The Relationship of Parenting Styles to Commitment to the Church among Young Adults
A survey of 653 Seventh-day Adventist young adults, randomly distributed throughout the United States and Canada, compared their perceptions of the way their parents treated them as children with their present commitment to the church. Warm, caring behaviors from parents predicted strong religious commitment when the children entered adulthood. In the case of the mother it also predicted regularity in worship attendance. Of the four styles of parenting, "affectionate constraint," a mixture of care and control, produced the largest percentage of enthusiastic members and the fewest dropouts.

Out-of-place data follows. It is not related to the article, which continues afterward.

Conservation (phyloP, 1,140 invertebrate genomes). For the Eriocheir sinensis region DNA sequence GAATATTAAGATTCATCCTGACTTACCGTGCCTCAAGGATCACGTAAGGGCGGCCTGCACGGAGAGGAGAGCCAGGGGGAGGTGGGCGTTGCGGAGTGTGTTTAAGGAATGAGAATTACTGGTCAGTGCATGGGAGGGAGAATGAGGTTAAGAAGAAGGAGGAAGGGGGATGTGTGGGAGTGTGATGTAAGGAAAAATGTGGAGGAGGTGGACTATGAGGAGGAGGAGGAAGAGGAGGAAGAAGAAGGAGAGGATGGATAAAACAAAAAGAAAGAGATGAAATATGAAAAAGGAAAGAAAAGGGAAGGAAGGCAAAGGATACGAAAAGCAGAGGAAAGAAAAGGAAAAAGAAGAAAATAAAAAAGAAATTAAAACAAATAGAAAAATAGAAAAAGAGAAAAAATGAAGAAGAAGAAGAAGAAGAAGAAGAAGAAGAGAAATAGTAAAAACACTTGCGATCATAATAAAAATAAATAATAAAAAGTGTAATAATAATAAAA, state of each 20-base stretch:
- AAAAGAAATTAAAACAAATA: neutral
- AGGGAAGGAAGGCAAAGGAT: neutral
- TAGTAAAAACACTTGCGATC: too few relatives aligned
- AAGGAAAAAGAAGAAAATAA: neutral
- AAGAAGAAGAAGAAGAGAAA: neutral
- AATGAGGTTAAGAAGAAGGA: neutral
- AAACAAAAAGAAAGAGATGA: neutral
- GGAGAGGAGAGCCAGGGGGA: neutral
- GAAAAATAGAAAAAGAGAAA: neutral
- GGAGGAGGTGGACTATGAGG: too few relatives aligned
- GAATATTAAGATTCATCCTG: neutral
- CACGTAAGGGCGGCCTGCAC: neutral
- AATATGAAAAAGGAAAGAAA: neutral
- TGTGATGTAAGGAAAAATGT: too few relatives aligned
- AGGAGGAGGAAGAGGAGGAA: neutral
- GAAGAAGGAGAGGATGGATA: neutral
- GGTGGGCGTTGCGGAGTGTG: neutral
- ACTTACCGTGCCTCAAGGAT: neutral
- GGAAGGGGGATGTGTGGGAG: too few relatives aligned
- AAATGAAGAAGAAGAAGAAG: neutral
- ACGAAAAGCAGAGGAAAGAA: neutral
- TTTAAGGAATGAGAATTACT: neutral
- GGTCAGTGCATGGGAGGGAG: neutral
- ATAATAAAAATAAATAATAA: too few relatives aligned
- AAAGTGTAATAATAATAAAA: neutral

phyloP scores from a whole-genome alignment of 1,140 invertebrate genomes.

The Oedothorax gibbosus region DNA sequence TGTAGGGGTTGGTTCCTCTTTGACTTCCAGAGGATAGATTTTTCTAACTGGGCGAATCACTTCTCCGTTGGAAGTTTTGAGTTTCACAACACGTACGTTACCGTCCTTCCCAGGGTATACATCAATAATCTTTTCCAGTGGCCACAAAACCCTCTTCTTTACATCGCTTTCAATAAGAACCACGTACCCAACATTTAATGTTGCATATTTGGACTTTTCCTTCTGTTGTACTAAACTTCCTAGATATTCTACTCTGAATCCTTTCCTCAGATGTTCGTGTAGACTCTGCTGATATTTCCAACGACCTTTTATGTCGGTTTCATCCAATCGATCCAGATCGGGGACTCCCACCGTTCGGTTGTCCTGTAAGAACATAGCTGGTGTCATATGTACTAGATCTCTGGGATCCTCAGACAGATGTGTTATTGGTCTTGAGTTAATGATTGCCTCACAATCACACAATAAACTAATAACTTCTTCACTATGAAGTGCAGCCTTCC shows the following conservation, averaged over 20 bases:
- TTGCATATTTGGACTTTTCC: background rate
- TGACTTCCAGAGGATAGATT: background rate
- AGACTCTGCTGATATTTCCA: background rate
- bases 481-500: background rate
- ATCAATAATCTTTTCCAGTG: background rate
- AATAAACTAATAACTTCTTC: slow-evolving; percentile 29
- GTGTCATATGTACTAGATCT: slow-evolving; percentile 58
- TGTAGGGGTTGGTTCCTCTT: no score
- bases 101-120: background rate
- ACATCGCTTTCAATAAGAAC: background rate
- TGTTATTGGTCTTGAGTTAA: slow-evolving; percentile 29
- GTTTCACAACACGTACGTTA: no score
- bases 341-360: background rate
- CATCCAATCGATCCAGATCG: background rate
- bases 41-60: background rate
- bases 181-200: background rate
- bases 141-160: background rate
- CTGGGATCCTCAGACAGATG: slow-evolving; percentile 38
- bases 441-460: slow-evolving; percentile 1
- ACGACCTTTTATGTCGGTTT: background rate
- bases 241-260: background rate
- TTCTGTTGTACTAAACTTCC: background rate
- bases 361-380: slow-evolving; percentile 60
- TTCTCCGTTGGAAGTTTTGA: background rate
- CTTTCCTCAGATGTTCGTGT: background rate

Roger Dudley; Randall Wisbey
Religious Education 95, 1 (winter 2000): 39-50
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